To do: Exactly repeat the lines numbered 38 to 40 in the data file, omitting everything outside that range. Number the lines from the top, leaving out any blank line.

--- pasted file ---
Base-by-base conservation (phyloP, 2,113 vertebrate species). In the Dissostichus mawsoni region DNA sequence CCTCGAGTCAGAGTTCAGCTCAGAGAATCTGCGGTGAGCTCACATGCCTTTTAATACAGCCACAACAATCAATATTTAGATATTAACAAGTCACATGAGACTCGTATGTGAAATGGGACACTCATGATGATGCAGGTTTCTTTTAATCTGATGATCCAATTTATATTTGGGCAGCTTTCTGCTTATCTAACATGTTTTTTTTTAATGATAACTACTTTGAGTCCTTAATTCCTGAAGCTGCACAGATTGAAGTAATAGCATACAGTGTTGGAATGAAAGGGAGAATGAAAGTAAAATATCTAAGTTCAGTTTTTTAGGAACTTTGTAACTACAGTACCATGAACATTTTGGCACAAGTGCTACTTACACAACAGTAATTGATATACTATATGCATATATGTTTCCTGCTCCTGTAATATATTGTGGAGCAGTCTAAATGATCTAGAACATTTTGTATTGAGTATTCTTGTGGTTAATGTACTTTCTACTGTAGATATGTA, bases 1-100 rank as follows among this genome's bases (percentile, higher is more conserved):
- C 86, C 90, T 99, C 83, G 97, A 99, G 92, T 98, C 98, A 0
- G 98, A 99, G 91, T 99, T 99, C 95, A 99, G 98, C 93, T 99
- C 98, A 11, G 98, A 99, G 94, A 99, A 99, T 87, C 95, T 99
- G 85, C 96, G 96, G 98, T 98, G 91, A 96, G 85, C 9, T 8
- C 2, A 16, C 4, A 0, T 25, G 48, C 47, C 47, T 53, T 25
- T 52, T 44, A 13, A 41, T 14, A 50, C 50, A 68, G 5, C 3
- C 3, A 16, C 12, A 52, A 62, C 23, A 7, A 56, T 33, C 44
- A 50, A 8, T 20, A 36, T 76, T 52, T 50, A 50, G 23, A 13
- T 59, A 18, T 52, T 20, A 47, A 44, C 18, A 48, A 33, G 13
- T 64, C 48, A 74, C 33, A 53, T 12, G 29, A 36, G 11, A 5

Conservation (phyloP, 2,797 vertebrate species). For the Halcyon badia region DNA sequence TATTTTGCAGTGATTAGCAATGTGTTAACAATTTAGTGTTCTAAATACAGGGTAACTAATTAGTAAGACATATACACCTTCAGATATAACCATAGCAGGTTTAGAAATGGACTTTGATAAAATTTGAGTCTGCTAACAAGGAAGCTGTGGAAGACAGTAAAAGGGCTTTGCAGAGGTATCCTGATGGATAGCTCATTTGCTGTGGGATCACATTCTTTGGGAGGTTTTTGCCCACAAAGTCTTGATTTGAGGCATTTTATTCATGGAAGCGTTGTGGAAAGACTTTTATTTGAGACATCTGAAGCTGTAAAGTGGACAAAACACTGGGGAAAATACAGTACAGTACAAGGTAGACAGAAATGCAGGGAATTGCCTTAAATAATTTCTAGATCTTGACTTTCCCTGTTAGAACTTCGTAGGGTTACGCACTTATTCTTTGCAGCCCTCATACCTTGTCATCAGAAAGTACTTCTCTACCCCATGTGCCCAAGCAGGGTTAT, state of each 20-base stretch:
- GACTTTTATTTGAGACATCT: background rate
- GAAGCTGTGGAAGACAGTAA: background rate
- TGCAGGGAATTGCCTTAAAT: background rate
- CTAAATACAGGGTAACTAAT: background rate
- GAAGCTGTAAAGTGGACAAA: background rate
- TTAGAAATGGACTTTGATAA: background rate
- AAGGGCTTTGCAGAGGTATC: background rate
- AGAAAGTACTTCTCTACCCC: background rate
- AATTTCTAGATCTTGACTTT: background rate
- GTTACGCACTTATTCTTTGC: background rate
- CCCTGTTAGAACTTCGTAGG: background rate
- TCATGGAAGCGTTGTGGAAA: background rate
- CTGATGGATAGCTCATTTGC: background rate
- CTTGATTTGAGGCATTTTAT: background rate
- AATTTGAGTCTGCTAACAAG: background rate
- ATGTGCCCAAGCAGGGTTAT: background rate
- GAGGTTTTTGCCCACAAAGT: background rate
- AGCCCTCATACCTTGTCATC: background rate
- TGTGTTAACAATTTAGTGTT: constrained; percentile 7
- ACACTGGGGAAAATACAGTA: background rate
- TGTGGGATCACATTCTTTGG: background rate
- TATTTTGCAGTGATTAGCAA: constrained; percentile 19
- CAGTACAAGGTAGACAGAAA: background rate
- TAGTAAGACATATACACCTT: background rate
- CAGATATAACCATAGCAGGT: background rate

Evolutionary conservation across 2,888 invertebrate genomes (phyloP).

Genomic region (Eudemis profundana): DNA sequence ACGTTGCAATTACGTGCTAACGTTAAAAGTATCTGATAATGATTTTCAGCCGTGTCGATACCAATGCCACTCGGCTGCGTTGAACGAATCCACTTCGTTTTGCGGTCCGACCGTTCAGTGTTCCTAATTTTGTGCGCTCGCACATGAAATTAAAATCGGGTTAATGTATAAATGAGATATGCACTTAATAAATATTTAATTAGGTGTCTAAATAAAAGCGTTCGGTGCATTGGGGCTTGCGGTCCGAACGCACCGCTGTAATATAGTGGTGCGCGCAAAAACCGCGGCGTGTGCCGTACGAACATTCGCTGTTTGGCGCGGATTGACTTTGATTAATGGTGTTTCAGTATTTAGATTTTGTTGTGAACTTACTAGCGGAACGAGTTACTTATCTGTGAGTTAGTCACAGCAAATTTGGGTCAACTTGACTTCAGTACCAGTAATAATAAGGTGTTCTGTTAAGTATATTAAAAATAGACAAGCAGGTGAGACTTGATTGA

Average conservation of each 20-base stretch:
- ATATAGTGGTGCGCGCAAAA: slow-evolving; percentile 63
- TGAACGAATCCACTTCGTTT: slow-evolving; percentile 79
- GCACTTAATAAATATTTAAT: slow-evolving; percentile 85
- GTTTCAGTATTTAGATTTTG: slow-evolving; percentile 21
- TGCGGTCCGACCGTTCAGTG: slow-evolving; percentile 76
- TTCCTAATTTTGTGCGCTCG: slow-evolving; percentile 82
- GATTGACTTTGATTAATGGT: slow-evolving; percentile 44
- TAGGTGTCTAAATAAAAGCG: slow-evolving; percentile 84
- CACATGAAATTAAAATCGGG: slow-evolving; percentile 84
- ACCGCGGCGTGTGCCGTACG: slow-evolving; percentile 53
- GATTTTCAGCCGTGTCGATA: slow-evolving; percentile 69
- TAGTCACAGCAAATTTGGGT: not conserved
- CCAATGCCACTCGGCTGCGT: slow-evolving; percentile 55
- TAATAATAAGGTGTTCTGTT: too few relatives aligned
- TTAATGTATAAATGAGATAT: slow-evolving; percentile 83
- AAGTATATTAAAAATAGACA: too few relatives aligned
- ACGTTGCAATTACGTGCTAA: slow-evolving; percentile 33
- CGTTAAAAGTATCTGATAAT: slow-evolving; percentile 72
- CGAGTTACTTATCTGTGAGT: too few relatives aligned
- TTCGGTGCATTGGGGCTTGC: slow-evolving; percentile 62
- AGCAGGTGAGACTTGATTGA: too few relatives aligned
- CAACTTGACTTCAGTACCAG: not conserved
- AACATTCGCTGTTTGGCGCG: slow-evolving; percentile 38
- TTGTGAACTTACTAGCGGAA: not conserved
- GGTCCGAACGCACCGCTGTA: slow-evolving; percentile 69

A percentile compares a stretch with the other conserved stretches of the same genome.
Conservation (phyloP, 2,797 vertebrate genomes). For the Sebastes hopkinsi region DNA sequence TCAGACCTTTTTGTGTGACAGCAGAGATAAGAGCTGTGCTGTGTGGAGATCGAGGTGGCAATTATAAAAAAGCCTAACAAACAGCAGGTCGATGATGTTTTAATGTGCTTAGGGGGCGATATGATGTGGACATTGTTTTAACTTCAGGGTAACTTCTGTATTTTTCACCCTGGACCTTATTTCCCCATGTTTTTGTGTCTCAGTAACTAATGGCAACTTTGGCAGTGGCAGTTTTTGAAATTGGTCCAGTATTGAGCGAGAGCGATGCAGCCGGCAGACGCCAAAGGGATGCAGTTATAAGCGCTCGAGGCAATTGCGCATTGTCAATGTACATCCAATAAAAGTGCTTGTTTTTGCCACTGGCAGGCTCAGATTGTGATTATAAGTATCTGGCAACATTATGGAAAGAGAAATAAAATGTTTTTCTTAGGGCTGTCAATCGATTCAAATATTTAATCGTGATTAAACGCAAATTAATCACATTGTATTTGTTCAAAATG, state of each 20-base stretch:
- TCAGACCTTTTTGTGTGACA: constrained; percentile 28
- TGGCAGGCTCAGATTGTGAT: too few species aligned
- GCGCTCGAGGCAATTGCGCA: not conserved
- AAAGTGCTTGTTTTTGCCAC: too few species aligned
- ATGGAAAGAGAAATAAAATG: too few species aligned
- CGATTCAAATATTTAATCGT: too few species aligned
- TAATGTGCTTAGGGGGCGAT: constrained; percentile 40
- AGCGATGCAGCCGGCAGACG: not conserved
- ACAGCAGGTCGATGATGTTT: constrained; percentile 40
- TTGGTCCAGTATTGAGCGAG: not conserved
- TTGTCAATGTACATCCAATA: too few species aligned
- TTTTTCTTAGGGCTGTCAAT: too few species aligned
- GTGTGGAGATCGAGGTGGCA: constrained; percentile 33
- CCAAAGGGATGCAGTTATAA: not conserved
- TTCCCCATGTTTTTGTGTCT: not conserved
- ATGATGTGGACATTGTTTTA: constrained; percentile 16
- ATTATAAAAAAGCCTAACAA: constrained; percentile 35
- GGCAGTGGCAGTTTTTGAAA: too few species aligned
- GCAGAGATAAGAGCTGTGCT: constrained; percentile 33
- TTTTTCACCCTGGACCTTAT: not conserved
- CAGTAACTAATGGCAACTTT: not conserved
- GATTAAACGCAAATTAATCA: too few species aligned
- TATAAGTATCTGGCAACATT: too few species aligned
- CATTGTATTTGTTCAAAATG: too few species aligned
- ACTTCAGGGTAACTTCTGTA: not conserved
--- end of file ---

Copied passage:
Evolutionary conservation across 2,888 invertebrate genomes (phyloP).

Genomic region (Eudemis profundana): DNA sequence ACGTTGCAATTACGTGCTAACGTTAAAAGTATCTGATAATGATTTTCAGCCGTGTCGATACCAATGCCACTCGGCTGCGTTGAACGAATCCACTTCGTTTTGCGGTCCGACCGTTCAGTGTTCCTAATTTTGTGCGCTCGCACATGAAATTAAAATCGGGTTAATGTATAAATGAGATATGCACTTAATAAATATTTAATTAGGTGTCTAAATAAAAGCGTTCGGTGCATTGGGGCTTGCGGTCCGAACGCACCGCTGTAATATAGTGGTGCGCGCAAAAACCGCGGCGTGTGCCGTACGAACATTCGCTGTTTGGCGCGGATTGACTTTGATTAATGGTGTTTCAGTATTTAGATTTTGTTGTGAACTTACTAGCGGAACGAGTTACTTATCTGTGAGTTAGTCACAGCAAATTTGGGTCAACTTGACTTCAGTACCAGTAATAATAAGGTGTTCTGTTAAGTATATTAAAAATAGACAAGCAGGTGAGACTTGATTGA

Average conservation of each 20-base stretch: